Paper of the Month - Volume 19 Issue 4

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The Lymph Node Microenvironment in Chronic Lymphocytic Leukemia

Simon D Wagner, PhD, FRCP, Matthew J Ahearne, MRCP, and Shaun Willimott, PhD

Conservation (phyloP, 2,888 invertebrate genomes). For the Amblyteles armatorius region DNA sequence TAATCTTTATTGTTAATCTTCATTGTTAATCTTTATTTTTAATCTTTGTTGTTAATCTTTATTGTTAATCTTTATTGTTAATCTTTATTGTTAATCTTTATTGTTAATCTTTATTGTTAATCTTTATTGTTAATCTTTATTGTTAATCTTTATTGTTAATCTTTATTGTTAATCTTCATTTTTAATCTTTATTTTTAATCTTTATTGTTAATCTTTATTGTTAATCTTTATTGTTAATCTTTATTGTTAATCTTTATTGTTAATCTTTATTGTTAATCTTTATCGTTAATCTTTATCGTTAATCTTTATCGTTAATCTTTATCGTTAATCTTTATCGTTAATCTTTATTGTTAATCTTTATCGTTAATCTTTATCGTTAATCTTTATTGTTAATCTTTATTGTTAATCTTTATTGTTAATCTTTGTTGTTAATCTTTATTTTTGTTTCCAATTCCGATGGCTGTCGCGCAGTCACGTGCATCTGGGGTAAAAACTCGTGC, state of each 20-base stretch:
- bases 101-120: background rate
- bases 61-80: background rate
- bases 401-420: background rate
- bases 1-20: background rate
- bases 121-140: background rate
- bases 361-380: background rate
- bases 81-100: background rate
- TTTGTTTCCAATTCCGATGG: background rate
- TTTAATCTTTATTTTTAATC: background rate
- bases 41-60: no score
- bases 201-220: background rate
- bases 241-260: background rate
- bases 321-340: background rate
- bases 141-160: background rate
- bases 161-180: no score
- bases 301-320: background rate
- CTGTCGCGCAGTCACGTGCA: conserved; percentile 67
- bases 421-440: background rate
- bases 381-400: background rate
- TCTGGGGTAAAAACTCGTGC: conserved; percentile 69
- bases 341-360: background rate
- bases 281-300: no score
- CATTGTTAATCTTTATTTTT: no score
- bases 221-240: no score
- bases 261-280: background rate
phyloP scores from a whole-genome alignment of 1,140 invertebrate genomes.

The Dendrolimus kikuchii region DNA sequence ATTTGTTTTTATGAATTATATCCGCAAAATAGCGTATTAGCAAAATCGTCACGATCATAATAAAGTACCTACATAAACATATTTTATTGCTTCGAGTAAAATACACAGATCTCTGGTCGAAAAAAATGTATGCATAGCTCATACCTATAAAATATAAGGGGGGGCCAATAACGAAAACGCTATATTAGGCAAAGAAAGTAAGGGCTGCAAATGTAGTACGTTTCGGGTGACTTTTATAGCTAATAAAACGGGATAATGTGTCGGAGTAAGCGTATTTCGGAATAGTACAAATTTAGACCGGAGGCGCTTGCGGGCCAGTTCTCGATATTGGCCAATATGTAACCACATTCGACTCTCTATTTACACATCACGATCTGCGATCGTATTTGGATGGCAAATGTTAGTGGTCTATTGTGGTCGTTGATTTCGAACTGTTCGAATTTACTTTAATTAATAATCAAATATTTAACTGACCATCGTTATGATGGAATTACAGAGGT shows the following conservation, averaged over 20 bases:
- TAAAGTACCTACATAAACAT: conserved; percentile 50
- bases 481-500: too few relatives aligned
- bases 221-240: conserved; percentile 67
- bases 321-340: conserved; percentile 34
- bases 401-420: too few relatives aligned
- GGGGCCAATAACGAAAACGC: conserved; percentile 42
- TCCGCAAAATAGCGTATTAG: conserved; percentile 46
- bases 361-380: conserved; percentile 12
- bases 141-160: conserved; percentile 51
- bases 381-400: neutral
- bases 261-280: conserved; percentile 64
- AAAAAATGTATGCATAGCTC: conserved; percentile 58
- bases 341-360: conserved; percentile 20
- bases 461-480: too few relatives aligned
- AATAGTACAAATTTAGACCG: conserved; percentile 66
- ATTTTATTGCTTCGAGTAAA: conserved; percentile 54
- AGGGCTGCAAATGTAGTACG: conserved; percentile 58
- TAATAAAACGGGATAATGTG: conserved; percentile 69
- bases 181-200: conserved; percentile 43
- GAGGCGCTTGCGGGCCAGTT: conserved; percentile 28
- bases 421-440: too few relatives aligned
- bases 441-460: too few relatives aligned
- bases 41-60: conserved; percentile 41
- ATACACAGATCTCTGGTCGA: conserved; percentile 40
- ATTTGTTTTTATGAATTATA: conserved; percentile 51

One of the early observations in cancer biology was that avian cells transformed by Rous sarcoma virus lost the ability to adhere and consequently adopted a rounded morphology. This was not an epiphenomenon but a direct effect of the viral Src oncogene causing reduced production of fibronectin, a basement membrane component, and consequent loss of signals inhibiting cell growth [1,2]. This example serves to show that the relationship between a malignant (or transformed cell) and its environment is a general feature of cancers and is a two-way process: the environment provides signals to the cell, and the cell can also influence the nature of its environment.


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